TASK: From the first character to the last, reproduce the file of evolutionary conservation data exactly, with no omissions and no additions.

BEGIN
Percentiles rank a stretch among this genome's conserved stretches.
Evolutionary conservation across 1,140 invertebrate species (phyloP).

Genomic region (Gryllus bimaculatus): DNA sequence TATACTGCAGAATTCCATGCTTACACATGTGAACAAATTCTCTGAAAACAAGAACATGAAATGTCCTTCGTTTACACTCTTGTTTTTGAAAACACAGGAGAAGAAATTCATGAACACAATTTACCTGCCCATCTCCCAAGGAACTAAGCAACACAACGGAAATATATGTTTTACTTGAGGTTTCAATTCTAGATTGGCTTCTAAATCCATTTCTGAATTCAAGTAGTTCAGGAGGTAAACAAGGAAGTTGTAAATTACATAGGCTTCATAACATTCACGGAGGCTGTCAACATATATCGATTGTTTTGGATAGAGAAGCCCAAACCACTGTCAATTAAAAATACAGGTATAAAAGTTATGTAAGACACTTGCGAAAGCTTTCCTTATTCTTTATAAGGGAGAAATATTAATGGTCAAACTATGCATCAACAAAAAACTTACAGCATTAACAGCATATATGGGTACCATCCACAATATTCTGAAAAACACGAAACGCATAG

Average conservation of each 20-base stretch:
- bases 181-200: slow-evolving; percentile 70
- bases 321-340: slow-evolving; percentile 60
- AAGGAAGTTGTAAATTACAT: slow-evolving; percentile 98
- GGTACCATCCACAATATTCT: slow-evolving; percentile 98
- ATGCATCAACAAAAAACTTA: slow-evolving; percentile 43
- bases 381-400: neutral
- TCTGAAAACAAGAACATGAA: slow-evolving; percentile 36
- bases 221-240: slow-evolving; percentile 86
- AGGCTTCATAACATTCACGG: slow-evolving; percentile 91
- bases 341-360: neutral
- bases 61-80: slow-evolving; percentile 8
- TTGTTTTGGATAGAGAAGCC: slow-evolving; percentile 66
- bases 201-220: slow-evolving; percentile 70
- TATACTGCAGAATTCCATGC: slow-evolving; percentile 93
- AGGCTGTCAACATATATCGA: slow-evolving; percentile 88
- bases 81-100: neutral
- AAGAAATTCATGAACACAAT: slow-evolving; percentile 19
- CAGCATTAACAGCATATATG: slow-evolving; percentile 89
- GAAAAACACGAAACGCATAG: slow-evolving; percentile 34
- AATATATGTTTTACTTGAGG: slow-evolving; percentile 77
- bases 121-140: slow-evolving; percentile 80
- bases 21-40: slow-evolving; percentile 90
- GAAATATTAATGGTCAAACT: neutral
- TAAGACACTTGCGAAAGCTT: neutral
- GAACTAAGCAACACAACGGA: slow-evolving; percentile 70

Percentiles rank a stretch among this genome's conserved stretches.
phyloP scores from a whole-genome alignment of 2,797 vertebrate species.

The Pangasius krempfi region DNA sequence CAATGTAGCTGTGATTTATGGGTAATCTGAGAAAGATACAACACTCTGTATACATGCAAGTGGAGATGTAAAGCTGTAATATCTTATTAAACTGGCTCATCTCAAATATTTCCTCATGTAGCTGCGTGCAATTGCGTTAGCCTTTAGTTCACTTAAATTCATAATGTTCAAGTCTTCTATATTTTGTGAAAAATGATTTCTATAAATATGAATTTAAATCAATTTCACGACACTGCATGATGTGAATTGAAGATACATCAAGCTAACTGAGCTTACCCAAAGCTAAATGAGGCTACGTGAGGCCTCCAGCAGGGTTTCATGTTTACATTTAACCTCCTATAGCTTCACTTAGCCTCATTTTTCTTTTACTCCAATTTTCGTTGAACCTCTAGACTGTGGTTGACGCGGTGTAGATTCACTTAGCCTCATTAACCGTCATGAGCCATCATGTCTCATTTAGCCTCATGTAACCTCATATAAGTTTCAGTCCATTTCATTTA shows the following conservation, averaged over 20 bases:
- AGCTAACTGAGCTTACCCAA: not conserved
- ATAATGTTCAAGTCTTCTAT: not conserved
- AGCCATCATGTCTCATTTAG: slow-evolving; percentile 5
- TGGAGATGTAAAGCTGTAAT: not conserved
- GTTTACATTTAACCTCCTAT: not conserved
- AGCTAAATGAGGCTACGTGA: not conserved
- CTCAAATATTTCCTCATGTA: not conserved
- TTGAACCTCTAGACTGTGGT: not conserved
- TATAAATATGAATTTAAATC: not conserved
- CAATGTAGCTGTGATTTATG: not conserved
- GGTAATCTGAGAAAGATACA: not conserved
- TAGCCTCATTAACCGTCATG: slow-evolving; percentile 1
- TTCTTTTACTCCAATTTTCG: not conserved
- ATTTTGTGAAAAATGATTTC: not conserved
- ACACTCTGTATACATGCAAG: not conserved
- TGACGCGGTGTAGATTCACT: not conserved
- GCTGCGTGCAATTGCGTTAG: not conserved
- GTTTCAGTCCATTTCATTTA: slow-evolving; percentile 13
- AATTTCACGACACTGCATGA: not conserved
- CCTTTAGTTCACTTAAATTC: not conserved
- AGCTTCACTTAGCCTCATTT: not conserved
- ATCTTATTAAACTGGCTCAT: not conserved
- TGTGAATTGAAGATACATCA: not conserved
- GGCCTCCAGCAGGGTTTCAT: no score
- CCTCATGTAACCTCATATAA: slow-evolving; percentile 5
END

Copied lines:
Percentiles rank a stretch among this genome's conserved stretches.
Evolutionary conservation across 1,140 invertebrate species (phyloP).

Genomic region (Gryllus bimaculatus): DNA sequence TATACTGCAGAATTCCATGCTTACACATGTGAACAAATTCTCTGAAAACAAGAACATGAAATGTCCTTCGTTTACACTCTTGTTTTTGAAAACACAGGAGAAGAAATTCATGAACACAATTTACCTGCCCATCTCCCAAGGAACTAAGCAACACAACGGAAATATATGTTTTACTTGAGGTTTCAATTCTAGATTGGCTTCTAAATCCATTTCTGAATTCAAGTAGTTCAGGAGGTAAACAAGGAAGTTGTAAATTACATAGGCTTCATAACATTCACGGAGGCTGTCAACATATATCGATTGTTTTGGATAGAGAAGCCCAAACCACTGTCAATTAAAAATACAGGTATAAAAGTTATGTAAGACACTTGCGAAAGCTTTCCTTATTCTTTATAAGGGAGAAATATTAATGGTCAAACTATGCATCAACAAAAAACTTACAGCATTAACAGCATATATGGGTACCATCCACAATATTCTGAAAAACACGAAACGCATAG

Average conservation of each 20-base stretch:
- bases 181-200: slow-evolving; percentile 70
- bases 321-340: slow-evolving; percentile 60
- AAGGAAGTTGTAAATTACAT: slow-evolving; percentile 98
- GGTACCATCCACAATATTCT: slow-evolving; percentile 98
- ATGCATCAACAAAAAACTTA: slow-evolving; percentile 43
- bases 381-400: neutral
- TCTGAAAACAAGAACATGAA: slow-evolving; percentile 36
- bases 221-240: slow-evolving; percentile 86
- AGGCTTCATAACATTCACGG: slow-evolving; percentile 91
- bases 341-360: neutral
- bases 61-80: slow-evolving; percentile 8
- TTGTTTTGGATAGAGAAGCC: slow-evolving; percentile 66
- bases 201-220: slow-evolving; percentile 70
- TATACTGCAGAATTCCATGC: slow-evolving; percentile 93
- AGGCTGTCAACATATATCGA: slow-evolving; percentile 88
- bases 81-100: neutral
- AAGAAATTCATGAACACAAT: slow-evolving; percentile 19
- CAGCATTAACAGCATATATG: slow-evolving; percentile 89
- GAAAAACACGAAACGCATAG: slow-evolving; percentile 34
- AATATATGTTTTACTTGAGG: slow-evolving; percentile 77
- bases 121-140: slow-evolving; percentile 80
- bases 21-40: slow-evolving; percentile 90
- GAAATATTAATGGTCAAACT: neutral
- TAAGACACTTGCGAAAGCTT: neutral
- GAACTAAGCAACACAACGGA: slow-evolving; percentile 70

Percentiles rank a stretch among this genome's conserved stretches.
phyloP scores from a whole-genome alignment of 2,797 vertebrate species.

The Pangasius krempfi region DNA sequence CAATGTAGCTGTGATTTATGGGTAATCTGAGAAAGATACAACACTCTGTATACATGCAAGTGGAGATGTAAAGCTGTAATATCTTATTAAACTGGCTCATCTCAAATATTTCCTCATGTAGCTGCGTGCAATTGCGTTAGCCTTTAGTTCACTTAAATTCATAATGTTCAAGTCTTCTATATTTTGTGAAAAATGATTTCTATAAATATGAATTTAAATCAATTTCACGACACTGCATGATGTGAATTGAAGATACATCAAGCTAACTGAGCTTACCCAAAGCTAAATGAGGCTACGTGAGGCCTCCAGCAGGGTTTCATGTTTACATTTAACCTCCTATAGCTTCACTTAGCCTCATTTTTCTTTTACTCCAATTTTCGTTGAACCTCTAGACTGTGGTTGACGCGGTGTAGATTCACTTAGCCTCATTAACCGTCATGAGCCATCATGTCTCATTTAGCCTCATGTAACCTCATATAAGTTTCAGTCCATTTCATTTA shows the following conservation, averaged over 20 bases:
- AGCTAACTGAGCTTACCCAA: not conserved
- ATAATGTTCAAGTCTTCTAT: not conserved
- AGCCATCATGTCTCATTTAG: slow-evolving; percentile 5
- TGGAGATGTAAAGCTGTAAT: not conserved
- GTTTACATTTAACCTCCTAT: not conserved
- AGCTAAATGAGGCTACGTGA: not conserved
- CTCAAATATTTCCTCATGTA: not conserved
- TTGAACCTCTAGACTGTGGT: not conserved
- TATAAATATGAATTTAAATC: not conserved
- CAATGTAGCTGTGATTTATG: not conserved
- GGTAATCTGAGAAAGATACA: not conserved
- TAGCCTCATTAACCGTCATG: slow-evolving; percentile 1
- TTCTTTTACTCCAATTTTCG: not conserved
- ATTTTGTGAAAAATGATTTC: not conserved
- ACACTCTGTATACATGCAAG: not conserved
- TGACGCGGTGTAGATTCACT: not conserved
- GCTGCGTGCAATTGCGTTAG: not conserved
- GTTTCAGTCCATTTCATTTA: slow-evolving; percentile 13
- AATTTCACGACACTGCATGA: not conserved
- CCTTTAGTTCACTTAAATTC: not conserved
- AGCTTCACTTAGCCTCATTT: not conserved
- ATCTTATTAAACTGGCTCAT: not conserved
- TGTGAATTGAAGATACATCA: not conserved
- GGCCTCCAGCAGGGTTTCAT: no score
- CCTCATGTAACCTCATATAA: slow-evolving; percentile 5